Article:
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See detailStochastic petropolitics: The dynamics of institutions in resource-dependent economies
Boucekkine, Raouf; Prieur, Fabien; Vasilakis, Chrysovalantis et al

in European Economic Review (2021)

We investigate the link between resource revenues volatility and institutions. We build a stochastic differential game with two players (conservatives vs . liberals) lobbying for changing the institutions ... [more ▼]

We investigate the link between resource revenues volatility and institutions. We build a stochastic differential game with two players (conservatives vs . liberals) lobbying for changing the institutions in their preferred directions. First, uncertainty surrounds the dynamics of institutions and the resource revenues. Second, the lobbying power is asymmetric, the conservatives’ power being increasing with resource revenues. We show the existence of a unique equilibrium in the set of affine strategies. We then examine to which extent uncertainty leads to more liberal institutions in the long run, compared to the deterministic case. We finally explore the institutional impact of volatility using a database covering 91 countries over the period 1973–2005. Focusing on financial liberalization, we find that as oil revenue volatility increases, liberalization goes down. This result is robust to different specifications and sample distinctions. [less ▲]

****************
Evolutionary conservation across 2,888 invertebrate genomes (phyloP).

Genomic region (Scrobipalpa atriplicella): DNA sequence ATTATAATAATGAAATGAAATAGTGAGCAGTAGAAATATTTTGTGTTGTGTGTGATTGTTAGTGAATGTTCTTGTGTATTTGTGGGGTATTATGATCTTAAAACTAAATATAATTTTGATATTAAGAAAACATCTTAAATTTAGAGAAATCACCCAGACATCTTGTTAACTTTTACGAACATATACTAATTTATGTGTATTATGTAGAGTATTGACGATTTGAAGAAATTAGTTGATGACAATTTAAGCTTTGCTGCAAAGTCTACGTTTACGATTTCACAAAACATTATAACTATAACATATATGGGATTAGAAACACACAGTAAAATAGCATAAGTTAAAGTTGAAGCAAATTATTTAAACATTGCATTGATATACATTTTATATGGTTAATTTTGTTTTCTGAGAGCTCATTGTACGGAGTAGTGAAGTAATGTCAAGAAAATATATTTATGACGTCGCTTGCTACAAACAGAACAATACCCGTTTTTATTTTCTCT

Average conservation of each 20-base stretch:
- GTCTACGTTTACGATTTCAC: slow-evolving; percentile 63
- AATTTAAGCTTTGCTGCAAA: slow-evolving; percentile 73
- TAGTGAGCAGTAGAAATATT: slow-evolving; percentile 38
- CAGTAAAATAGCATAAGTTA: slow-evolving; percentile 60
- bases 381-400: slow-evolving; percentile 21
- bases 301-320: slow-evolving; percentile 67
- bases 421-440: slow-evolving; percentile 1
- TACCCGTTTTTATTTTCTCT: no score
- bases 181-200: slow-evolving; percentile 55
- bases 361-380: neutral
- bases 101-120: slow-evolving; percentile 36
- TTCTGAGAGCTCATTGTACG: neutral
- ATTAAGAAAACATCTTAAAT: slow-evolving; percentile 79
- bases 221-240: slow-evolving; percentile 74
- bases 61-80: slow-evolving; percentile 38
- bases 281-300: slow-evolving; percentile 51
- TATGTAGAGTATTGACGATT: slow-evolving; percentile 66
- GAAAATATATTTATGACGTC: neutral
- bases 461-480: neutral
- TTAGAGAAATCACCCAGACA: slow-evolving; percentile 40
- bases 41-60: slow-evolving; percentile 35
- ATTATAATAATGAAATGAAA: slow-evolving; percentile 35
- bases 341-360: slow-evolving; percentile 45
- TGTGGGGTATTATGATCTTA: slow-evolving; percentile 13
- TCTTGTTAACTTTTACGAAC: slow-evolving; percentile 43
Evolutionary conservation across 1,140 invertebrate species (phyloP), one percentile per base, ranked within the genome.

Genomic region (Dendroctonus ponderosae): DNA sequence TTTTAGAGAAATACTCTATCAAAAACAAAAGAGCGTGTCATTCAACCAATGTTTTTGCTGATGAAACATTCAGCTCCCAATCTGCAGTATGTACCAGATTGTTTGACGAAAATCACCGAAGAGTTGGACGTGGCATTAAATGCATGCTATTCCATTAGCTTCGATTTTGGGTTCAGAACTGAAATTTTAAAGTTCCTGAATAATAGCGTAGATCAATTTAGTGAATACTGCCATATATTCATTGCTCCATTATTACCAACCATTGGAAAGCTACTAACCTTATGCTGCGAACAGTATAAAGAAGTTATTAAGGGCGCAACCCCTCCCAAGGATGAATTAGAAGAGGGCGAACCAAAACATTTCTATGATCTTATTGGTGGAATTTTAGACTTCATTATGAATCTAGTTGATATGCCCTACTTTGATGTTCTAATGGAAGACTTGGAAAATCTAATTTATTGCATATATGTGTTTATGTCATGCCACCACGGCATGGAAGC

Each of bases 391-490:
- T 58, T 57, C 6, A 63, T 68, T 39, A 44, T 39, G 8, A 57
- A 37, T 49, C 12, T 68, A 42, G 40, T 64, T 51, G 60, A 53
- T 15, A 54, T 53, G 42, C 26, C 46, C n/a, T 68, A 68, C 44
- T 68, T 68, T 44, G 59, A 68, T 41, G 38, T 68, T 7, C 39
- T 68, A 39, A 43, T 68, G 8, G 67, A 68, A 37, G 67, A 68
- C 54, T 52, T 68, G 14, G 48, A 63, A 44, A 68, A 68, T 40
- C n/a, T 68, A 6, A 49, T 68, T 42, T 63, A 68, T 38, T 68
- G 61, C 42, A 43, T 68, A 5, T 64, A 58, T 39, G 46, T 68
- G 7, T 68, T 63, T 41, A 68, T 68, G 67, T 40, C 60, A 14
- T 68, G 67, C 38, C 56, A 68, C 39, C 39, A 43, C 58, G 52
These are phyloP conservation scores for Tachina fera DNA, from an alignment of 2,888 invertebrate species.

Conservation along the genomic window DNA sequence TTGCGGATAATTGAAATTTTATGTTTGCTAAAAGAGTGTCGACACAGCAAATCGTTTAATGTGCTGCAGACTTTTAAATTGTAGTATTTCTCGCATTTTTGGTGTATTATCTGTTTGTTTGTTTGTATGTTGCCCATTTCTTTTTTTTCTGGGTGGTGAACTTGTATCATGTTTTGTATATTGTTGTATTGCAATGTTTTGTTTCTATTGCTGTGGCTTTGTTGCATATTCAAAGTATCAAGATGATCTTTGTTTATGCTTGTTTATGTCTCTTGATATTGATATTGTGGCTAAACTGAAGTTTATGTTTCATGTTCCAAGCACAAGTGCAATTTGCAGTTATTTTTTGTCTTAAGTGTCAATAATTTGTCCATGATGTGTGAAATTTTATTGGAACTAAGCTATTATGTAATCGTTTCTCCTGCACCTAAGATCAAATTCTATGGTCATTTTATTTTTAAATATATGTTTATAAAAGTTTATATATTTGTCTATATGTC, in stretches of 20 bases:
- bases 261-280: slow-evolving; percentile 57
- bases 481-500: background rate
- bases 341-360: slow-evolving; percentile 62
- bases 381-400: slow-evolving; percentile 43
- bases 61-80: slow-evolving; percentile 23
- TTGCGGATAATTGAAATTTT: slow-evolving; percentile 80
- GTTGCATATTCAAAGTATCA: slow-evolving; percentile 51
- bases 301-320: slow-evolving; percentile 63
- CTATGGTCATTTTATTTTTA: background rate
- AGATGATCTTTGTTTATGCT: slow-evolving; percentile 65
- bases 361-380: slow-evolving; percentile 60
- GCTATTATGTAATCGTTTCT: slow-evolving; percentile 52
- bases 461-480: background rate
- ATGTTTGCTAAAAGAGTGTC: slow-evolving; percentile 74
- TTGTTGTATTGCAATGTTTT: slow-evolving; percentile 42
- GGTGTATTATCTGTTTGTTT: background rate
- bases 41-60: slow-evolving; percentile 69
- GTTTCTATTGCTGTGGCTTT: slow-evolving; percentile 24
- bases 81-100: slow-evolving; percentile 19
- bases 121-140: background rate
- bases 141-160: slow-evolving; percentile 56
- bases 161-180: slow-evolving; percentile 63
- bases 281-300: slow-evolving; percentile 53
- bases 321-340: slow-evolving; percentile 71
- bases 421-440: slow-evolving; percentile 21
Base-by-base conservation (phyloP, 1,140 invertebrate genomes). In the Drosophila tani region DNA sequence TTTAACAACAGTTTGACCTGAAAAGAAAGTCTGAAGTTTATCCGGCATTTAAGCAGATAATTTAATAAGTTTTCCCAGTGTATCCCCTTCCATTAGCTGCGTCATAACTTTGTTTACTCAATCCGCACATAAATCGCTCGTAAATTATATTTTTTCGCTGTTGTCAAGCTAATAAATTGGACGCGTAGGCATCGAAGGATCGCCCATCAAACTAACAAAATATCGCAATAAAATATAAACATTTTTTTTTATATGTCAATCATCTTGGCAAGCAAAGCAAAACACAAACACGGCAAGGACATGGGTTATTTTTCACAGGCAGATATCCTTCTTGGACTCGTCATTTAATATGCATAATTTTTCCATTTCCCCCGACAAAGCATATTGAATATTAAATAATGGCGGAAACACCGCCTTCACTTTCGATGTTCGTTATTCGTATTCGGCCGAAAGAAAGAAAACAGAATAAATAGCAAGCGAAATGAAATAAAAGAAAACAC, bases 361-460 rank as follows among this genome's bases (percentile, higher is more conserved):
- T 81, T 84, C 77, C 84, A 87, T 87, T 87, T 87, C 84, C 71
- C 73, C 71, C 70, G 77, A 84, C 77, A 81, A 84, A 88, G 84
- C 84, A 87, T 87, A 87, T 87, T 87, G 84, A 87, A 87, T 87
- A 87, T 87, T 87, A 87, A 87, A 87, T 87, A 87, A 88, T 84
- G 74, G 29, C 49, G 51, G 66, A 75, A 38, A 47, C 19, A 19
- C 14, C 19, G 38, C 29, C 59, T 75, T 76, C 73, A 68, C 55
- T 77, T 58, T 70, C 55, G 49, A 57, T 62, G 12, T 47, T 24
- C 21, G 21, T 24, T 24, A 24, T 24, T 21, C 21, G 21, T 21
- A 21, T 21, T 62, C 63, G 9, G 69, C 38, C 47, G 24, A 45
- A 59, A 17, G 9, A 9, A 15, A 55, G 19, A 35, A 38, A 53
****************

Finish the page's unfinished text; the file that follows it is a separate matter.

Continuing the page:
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See detailThe role of labor-income risk in household risk-taking
Hubar, Sylwia; Koulovatianos, Christos UL; Li, Jian

in European Economic Review (2020), 129(C),

In fifteen European countries, China, and the US, stocks and business equity as a share of total household assets are represented by an increasing and convex function of income/wealth. A parsimonious ... [more ▼]

In fifteen European countries, China, and the US, stocks and business equity as a share of total household assets are represented by an increasing and convex function of income/wealth. A parsimonious model fitted to the data shows why background labor-income risk can explain much of this risk-taking pattern. Uncontrollable labor-income risk stresses middle-income households more because labor income is a larger fraction of their total lifetime resources compared with the rich. In response, middle-income households reduce (controllable) financial risk. Richer households, having less pressure, can afford more risk-taking. The poor take low risk because they avoid jeopardizing their subsistence consumption. [less ▲]